Skeen shrugged and shook his head in amusement. “I confess total ignorance of him, sir.”
Raico sat down wearing a sour expression. His seat companion, Professor Salvatore Selgen, heard him mutter, “I thought so.”
Skeen overheard the remark, and grimaced again. “Well, I guess I’m to be faulted for not knowing how many angels can do the Charleston on the top of a pin, either.”
Caruthers glanced at his Assistant Dean and did not give his colleague a kindly look. He thought, and he was determined to express it personally after the event, was, “Professor Raico, that question was unworthy of you to ask Mr. Skeen. Mr. Skeen has never professed to be anything more than a diligent and well-read amateur. ”
Caruthers rose from his chair and shook Skeen’s hand. “Words cannot suffice to tell you how grateful I am for your appearance, and I think I speak for most of my class, as well. You speak like no valedictorian I have ever heard, I learned so much just listening to you today. You had the attention of everyone in this room.”
Several students and visitors had already filed out. Dilys and Kane stood where they had sat and waited for the Dean to stop speaking with Skeen. Some of the invited guests also held back. Neither Caruthers, Raico, nor Selgen had introduced their guests to Skeen or to anyone else. They were pointed out by Caruthers. Skeen had introduced Dilys and Kane to Caruthers before the talk.
One woman in a red overcoat and with a black cloche pulled tightly over her hair went quickly down the steps to the lectern. “Oh! Mr. Caruthers! What a wonderful talk!”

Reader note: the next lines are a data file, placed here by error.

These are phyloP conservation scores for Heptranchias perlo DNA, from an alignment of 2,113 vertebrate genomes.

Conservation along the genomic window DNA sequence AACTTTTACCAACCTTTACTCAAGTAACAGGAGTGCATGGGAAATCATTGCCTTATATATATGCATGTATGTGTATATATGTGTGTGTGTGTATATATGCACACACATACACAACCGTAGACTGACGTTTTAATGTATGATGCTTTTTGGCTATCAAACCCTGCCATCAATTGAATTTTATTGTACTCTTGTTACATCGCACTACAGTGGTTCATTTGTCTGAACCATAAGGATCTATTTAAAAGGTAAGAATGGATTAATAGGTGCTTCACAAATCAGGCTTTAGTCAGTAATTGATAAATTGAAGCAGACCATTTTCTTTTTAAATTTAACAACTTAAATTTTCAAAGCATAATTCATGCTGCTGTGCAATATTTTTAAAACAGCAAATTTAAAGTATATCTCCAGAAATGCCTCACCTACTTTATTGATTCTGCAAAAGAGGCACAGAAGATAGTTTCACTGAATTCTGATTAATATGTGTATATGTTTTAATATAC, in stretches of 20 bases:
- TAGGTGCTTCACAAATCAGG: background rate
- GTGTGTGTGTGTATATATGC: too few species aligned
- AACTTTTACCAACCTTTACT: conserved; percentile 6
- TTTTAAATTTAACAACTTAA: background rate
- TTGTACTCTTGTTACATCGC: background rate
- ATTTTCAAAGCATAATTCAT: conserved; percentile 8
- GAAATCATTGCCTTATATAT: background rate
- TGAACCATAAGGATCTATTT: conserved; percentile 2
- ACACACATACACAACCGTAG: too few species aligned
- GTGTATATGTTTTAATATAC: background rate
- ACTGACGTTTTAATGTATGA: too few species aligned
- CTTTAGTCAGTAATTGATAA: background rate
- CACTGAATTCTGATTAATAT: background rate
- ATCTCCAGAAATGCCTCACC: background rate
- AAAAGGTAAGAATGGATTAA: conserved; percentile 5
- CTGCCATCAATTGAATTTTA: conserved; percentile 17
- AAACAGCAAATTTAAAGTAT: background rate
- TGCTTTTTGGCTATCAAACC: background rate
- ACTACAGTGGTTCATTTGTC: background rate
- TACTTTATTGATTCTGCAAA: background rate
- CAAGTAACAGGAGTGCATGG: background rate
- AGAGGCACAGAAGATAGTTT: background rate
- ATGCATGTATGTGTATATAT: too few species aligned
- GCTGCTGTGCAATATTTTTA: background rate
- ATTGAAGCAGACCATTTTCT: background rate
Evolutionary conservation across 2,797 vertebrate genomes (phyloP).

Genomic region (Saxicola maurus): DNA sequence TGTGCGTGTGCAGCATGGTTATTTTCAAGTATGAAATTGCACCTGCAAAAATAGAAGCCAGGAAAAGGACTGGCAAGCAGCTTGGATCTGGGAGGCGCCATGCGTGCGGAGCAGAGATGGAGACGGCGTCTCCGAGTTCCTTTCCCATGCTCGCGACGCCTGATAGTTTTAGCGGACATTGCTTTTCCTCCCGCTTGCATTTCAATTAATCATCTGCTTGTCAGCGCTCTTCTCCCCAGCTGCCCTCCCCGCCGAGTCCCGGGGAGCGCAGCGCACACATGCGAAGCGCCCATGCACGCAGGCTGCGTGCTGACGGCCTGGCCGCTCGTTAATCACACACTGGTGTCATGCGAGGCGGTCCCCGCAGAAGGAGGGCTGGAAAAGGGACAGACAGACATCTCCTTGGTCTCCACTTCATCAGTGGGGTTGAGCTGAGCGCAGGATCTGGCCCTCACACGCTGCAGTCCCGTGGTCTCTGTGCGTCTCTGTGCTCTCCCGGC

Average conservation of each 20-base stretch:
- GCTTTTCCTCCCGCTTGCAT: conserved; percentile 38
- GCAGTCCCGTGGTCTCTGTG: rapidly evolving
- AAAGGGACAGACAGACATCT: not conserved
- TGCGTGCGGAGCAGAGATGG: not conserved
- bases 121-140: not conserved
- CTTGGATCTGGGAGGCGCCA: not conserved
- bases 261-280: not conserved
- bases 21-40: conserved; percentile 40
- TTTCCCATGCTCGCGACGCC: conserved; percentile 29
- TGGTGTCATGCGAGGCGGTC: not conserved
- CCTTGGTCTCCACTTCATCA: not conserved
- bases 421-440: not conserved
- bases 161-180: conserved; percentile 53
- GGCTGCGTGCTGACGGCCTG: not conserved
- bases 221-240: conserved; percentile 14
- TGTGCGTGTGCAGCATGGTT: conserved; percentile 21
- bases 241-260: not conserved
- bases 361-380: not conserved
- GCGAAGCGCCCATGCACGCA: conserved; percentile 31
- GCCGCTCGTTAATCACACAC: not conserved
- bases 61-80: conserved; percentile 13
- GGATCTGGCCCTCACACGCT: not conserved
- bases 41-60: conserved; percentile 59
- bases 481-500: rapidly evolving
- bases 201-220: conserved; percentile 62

“Thank you, my dear,” said Caruthers, turning to the woman. “You’re Chastity Biddle, aren’t you? Professor Raico’s guest? And your husband is here, too, I see – ”
Suddenly the woman screamed, “To avenge my father!! To avenge my father!!” She took a butcher’s knife from her purse and plunged it several times into Caruthers’s chest, and then whipped it once across his throat.
Caruthers gasped, and then gurgled as blood poured from his chest and neck, soaking the woman’s clothes. The Dean finally collapsed at the woman’s feet.
Skeen was stunned for a moment.
The woman turned to him. “To avenge my father!! To avenge my father!!” An otherwise handsome, pale face was twisted into one of single-minded madness. Her blue eyes were implacable marbles of hatred. She raised the bloody knife and took several stabs at Skeen.
Skeen had stepped back to evade the thrusting knife, which he barely avoided, and then bent and moved closer to the woman. He kicked her once in a shin, which distracted her for a moment, and then struck her face with a roundhouse punch. The woman dropped the knife, emitting a sound much like a hiccup, and fell unconscious to the floor on her back into the spreading pool of Caruthers’s blood at the foot of the lectern.
Skeen stooped down to examine Caruthers.
But he knew without having to feel the man’s pulse that he was dead.